Watershed Moment

The original usage of the word “watershed” describes a ridge of land separating waters that then flow into two different bodies.

A “watershed moment” is a turning point, the exact moment that changes the direction of an activity or situation, a dividing point from which things will never be the same. It’s considered momentous, though a watershed moment is often recognized in hindsight.

I’m not ready just yet to share my watershed moment, but I recently experienced one. It was momentous and didn’t occur in hindsight.

When was your most recent watershed moment?

© lauriebuchanan.com

38 thoughts on “Watershed Moment

  1. When I realized I had been emotionally abused for three years. I stopped caring for someone who didn’t care for me, and I met someone who does.

  2. Talk about leaving us with a cliffhanger, Laurie! 🙂

    Not sure I have any recent watershed moments. One that happened 12 years ago: I dared go on a solo canoe trip despite all my trepidation and not only found that I could handle the psychological stress, but also that I actually enjoyed it.

    • Chris — I love that you took the solo canoe trip and discovered you have a tremendous amount of personal mettle.

      (Pssst… YOU left me with a cliffhanger for a couple of years while I was waiting on pins and needles for you to finish your second book) 🙂

  3. My watershed moment was this week; a breakthrough insight on how to proceed with my new business relaunch (mission, message ideal clients and business name). As you alluded, the moment of breakthrough came this week in a few hours but behind the moment (at least for me) a few years of sitting in the deep waters of reflection, paddling hard through high waves of challenge, and finally arriving on the shore of insight. Thanks too to you for supporting my landing!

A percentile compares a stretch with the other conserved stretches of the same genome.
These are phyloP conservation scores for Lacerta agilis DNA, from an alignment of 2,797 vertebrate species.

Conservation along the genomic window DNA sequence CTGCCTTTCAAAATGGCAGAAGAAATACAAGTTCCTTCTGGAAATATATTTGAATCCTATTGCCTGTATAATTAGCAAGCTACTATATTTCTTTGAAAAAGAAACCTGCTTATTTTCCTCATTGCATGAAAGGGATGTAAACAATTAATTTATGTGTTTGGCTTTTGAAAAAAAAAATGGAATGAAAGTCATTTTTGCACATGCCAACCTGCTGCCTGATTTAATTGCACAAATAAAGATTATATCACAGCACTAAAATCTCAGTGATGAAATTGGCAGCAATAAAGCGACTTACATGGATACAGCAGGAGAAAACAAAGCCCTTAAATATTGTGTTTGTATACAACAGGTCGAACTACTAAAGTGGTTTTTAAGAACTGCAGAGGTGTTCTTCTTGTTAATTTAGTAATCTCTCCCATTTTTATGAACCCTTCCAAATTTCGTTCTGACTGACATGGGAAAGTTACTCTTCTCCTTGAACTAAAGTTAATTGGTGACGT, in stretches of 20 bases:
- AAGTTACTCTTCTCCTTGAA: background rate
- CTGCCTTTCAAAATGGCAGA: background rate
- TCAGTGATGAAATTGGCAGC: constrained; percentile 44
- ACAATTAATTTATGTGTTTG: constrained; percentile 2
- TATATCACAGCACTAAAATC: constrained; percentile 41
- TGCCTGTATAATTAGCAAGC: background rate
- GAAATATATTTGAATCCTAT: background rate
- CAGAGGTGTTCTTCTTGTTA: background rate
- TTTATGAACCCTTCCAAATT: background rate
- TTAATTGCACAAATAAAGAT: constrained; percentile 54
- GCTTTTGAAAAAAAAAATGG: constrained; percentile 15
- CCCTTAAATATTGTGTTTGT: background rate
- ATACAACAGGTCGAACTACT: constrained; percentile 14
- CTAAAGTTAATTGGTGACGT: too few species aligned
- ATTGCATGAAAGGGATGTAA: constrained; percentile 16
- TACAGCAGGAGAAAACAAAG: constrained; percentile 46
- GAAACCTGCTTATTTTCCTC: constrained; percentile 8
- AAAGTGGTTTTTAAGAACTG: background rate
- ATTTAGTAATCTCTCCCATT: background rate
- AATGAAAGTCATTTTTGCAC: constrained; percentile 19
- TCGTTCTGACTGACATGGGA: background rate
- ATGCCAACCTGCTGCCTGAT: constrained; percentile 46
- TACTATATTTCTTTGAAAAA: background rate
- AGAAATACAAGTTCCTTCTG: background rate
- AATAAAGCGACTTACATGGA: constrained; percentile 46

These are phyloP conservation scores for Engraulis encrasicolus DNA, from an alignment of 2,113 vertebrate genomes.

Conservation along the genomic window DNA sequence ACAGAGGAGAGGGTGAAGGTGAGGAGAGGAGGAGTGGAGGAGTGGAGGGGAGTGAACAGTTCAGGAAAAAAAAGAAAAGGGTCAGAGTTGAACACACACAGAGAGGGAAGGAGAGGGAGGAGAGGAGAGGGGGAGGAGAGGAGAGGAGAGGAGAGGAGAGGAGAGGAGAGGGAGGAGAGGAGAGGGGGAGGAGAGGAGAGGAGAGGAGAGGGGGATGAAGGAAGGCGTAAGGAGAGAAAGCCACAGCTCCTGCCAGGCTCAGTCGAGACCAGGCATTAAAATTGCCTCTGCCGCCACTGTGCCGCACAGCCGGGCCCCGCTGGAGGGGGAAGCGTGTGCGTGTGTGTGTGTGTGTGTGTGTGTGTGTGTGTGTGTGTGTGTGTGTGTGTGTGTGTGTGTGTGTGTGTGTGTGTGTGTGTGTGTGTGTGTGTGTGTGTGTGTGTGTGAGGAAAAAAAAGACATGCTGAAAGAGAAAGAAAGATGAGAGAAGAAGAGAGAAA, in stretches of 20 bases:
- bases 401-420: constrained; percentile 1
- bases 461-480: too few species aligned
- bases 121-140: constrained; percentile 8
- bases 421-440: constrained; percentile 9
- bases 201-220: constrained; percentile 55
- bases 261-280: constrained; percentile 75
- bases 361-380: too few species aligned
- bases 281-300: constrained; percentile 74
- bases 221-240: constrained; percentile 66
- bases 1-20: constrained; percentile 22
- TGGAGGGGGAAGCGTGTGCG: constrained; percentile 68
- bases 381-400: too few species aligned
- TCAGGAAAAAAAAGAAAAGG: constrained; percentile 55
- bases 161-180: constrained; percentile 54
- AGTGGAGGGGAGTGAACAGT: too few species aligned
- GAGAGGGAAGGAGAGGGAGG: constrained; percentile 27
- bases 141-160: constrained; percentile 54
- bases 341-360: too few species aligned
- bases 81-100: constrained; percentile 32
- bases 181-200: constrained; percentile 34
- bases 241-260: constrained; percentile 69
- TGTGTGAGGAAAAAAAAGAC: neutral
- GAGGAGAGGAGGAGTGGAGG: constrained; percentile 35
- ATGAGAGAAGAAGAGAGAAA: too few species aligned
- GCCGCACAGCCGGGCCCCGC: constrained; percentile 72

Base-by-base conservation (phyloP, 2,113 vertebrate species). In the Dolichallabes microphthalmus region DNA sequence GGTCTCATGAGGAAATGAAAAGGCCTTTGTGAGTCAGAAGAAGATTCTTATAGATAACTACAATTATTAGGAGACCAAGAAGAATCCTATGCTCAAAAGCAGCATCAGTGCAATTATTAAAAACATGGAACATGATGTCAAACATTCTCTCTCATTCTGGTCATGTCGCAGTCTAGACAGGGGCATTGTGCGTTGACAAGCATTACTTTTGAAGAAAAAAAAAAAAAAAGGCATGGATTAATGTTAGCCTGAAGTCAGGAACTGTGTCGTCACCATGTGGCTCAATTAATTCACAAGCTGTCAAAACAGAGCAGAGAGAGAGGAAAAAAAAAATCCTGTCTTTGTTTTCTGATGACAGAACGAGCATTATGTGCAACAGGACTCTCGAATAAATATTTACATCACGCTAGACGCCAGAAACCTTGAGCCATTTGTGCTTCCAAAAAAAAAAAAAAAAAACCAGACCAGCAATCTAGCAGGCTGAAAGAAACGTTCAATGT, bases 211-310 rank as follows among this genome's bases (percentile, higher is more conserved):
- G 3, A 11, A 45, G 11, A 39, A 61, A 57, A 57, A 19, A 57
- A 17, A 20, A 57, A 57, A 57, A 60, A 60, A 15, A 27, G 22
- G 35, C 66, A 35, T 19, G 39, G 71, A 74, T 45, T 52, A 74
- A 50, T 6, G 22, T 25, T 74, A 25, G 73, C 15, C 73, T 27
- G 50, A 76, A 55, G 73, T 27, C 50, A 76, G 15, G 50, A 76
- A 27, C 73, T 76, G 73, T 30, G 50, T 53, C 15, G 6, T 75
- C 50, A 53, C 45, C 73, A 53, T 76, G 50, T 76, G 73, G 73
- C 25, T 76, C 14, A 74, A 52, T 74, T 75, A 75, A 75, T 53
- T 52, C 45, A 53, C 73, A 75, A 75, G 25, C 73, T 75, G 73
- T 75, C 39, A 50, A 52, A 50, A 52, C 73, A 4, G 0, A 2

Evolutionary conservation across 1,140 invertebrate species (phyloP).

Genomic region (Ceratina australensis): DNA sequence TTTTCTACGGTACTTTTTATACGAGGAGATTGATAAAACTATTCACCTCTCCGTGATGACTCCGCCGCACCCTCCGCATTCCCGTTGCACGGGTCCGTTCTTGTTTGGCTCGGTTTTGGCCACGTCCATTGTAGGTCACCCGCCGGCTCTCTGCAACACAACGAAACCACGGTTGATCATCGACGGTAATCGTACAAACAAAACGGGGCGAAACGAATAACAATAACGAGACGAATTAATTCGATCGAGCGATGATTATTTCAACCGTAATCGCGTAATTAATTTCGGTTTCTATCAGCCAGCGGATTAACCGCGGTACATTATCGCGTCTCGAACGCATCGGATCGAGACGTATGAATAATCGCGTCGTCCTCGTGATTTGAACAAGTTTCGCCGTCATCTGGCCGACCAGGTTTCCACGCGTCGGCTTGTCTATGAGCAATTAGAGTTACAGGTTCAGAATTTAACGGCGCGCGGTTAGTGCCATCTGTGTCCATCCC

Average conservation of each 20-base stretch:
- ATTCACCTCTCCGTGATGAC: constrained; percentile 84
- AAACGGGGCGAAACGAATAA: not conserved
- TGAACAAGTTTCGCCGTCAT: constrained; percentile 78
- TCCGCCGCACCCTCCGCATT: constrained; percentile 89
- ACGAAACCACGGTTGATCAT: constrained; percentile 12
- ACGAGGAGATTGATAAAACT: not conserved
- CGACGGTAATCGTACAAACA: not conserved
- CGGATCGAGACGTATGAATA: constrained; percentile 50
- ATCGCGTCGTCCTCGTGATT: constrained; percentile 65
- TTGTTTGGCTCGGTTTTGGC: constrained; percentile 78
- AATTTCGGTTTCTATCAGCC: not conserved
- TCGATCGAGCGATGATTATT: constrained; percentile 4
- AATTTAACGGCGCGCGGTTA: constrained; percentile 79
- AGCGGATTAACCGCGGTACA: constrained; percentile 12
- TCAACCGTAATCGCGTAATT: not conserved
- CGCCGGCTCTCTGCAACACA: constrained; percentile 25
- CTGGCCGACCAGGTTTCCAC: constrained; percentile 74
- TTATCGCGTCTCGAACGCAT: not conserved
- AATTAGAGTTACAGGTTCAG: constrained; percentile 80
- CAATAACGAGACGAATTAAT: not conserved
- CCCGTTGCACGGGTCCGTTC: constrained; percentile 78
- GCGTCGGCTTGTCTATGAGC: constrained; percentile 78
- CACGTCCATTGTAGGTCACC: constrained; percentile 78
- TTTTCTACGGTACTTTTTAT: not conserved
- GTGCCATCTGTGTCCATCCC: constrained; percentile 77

Very curious about your watershed moment!!

  4. Watershed moments have come with some frequency in my life. Epiphanies, callings, mystical moments. Some big. Some small. I get a feeling in the solar plexis or throughout the whole body. I take an action and keep checking in. Then I am often on a new path.

    • Shirley — We’re cut from the same bolt of cloth in that I get a feeling in my solar plexus that then radiates throughout my body, too. It’s almost like that feeling when an elevator your trapped in drops a few inches, then you wait for it, wait for it, and finally the doors open on a whole new floor 🙂

  5. When, on the phone from Japan and my lovely life, I told my sister in Alaska, “I’ll come now” to help take care of Mother in year 8 (went on for another 5)–life’s never been the same, tho no regrets.

  6. So many different levels at which one can answer this question.
    On the deepest level I have yet explored, I was probably about 12 years ago that I made the strategic connection between the sets of conditions that allow for the evolution of new levels of cooperation, and what that might mean for the sorts of social systems that might actually be able to support very long lived individuals.